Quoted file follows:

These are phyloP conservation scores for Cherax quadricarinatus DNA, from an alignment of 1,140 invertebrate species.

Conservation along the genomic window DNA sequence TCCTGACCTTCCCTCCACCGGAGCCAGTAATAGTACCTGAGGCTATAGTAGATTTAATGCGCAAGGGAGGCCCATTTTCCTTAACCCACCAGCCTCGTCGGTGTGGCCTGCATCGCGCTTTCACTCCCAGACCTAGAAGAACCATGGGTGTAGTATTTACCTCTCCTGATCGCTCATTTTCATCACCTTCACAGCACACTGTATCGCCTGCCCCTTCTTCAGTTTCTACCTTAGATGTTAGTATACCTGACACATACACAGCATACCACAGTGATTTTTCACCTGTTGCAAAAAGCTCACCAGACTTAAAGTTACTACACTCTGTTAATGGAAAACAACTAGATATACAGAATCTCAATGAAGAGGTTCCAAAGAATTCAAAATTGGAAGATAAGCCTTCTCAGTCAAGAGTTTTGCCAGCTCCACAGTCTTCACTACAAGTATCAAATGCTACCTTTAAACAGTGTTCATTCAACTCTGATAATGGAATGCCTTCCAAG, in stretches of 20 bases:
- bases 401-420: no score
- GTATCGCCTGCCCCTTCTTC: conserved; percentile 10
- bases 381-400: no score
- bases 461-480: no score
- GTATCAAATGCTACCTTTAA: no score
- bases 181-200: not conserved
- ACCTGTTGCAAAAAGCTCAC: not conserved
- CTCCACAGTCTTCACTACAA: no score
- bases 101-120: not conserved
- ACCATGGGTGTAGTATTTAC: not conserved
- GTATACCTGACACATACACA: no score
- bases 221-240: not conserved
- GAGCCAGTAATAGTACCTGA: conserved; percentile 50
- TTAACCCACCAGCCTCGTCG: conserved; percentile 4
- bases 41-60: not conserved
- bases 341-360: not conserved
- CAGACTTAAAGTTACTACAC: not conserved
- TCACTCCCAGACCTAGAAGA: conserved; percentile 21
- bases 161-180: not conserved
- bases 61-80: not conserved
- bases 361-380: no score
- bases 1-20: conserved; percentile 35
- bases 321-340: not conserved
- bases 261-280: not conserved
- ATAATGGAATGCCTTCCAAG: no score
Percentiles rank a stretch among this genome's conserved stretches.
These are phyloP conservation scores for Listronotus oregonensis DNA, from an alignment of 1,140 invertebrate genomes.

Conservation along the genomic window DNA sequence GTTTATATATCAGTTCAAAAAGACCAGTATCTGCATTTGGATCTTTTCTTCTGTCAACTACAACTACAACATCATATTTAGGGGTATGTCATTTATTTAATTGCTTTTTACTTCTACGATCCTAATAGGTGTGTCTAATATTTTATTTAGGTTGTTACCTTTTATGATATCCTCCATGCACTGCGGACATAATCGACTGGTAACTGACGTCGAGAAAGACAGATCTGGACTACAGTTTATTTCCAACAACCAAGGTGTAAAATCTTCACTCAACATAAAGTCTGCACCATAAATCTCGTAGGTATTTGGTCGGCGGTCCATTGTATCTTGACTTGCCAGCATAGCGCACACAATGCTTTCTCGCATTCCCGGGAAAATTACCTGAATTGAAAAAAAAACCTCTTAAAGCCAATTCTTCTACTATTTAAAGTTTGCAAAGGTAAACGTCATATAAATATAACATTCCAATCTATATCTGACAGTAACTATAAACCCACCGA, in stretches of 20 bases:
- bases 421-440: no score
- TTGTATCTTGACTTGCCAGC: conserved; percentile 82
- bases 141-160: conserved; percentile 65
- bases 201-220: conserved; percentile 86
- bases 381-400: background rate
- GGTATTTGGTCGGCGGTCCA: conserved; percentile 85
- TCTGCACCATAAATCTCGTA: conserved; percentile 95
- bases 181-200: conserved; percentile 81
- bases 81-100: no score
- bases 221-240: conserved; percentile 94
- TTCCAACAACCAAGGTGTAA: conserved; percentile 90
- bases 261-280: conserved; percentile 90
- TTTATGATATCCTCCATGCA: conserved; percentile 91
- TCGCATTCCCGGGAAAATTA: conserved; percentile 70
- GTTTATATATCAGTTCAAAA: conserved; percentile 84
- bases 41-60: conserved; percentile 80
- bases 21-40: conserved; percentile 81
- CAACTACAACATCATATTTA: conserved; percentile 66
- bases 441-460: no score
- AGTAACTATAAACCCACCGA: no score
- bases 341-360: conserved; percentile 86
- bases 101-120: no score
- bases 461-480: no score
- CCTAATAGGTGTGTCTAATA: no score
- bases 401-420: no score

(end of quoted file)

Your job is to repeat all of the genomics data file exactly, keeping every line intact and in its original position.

These are phyloP conservation scores for Cherax quadricarinatus DNA, from an alignment of 1,140 invertebrate species.

Conservation along the genomic window DNA sequence TCCTGACCTTCCCTCCACCGGAGCCAGTAATAGTACCTGAGGCTATAGTAGATTTAATGCGCAAGGGAGGCCCATTTTCCTTAACCCACCAGCCTCGTCGGTGTGGCCTGCATCGCGCTTTCACTCCCAGACCTAGAAGAACCATGGGTGTAGTATTTACCTCTCCTGATCGCTCATTTTCATCACCTTCACAGCACACTGTATCGCCTGCCCCTTCTTCAGTTTCTACCTTAGATGTTAGTATACCTGACACATACACAGCATACCACAGTGATTTTTCACCTGTTGCAAAAAGCTCACCAGACTTAAAGTTACTACACTCTGTTAATGGAAAACAACTAGATATACAGAATCTCAATGAAGAGGTTCCAAAGAATTCAAAATTGGAAGATAAGCCTTCTCAGTCAAGAGTTTTGCCAGCTCCACAGTCTTCACTACAAGTATCAAATGCTACCTTTAAACAGTGTTCATTCAACTCTGATAATGGAATGCCTTCCAAG, in stretches of 20 bases:
- bases 401-420: no score
- GTATCGCCTGCCCCTTCTTC: conserved; percentile 10
- bases 381-400: no score
- bases 461-480: no score
- GTATCAAATGCTACCTTTAA: no score
- bases 181-200: not conserved
- ACCTGTTGCAAAAAGCTCAC: not conserved
- CTCCACAGTCTTCACTACAA: no score
- bases 101-120: not conserved
- ACCATGGGTGTAGTATTTAC: not conserved
- GTATACCTGACACATACACA: no score
- bases 221-240: not conserved
- GAGCCAGTAATAGTACCTGA: conserved; percentile 50
- TTAACCCACCAGCCTCGTCG: conserved; percentile 4
- bases 41-60: not conserved
- bases 341-360: not conserved
- CAGACTTAAAGTTACTACAC: not conserved
- TCACTCCCAGACCTAGAAGA: conserved; percentile 21
- bases 161-180: not conserved
- bases 61-80: not conserved
- bases 361-380: no score
- bases 1-20: conserved; percentile 35
- bases 321-340: not conserved
- bases 261-280: not conserved
- ATAATGGAATGCCTTCCAAG: no score
Percentiles rank a stretch among this genome's conserved stretches.
These are phyloP conservation scores for Listronotus oregonensis DNA, from an alignment of 1,140 invertebrate genomes.

Conservation along the genomic window DNA sequence GTTTATATATCAGTTCAAAAAGACCAGTATCTGCATTTGGATCTTTTCTTCTGTCAACTACAACTACAACATCATATTTAGGGGTATGTCATTTATTTAATTGCTTTTTACTTCTACGATCCTAATAGGTGTGTCTAATATTTTATTTAGGTTGTTACCTTTTATGATATCCTCCATGCACTGCGGACATAATCGACTGGTAACTGACGTCGAGAAAGACAGATCTGGACTACAGTTTATTTCCAACAACCAAGGTGTAAAATCTTCACTCAACATAAAGTCTGCACCATAAATCTCGTAGGTATTTGGTCGGCGGTCCATTGTATCTTGACTTGCCAGCATAGCGCACACAATGCTTTCTCGCATTCCCGGGAAAATTACCTGAATTGAAAAAAAAACCTCTTAAAGCCAATTCTTCTACTATTTAAAGTTTGCAAAGGTAAACGTCATATAAATATAACATTCCAATCTATATCTGACAGTAACTATAAACCCACCGA, in stretches of 20 bases:
- bases 421-440: no score
- TTGTATCTTGACTTGCCAGC: conserved; percentile 82
- bases 141-160: conserved; percentile 65
- bases 201-220: conserved; percentile 86
- bases 381-400: background rate
- GGTATTTGGTCGGCGGTCCA: conserved; percentile 85
- TCTGCACCATAAATCTCGTA: conserved; percentile 95
- bases 181-200: conserved; percentile 81
- bases 81-100: no score
- bases 221-240: conserved; percentile 94
- TTCCAACAACCAAGGTGTAA: conserved; percentile 90
- bases 261-280: conserved; percentile 90
- TTTATGATATCCTCCATGCA: conserved; percentile 91
- TCGCATTCCCGGGAAAATTA: conserved; percentile 70
- GTTTATATATCAGTTCAAAA: conserved; percentile 84
- bases 41-60: conserved; percentile 80
- bases 21-40: conserved; percentile 81
- CAACTACAACATCATATTTA: conserved; percentile 66
- bases 441-460: no score
- AGTAACTATAAACCCACCGA: no score
- bases 341-360: conserved; percentile 86
- bases 101-120: no score
- bases 461-480: no score
- CCTAATAGGTGTGTCTAATA: no score
- bases 401-420: no score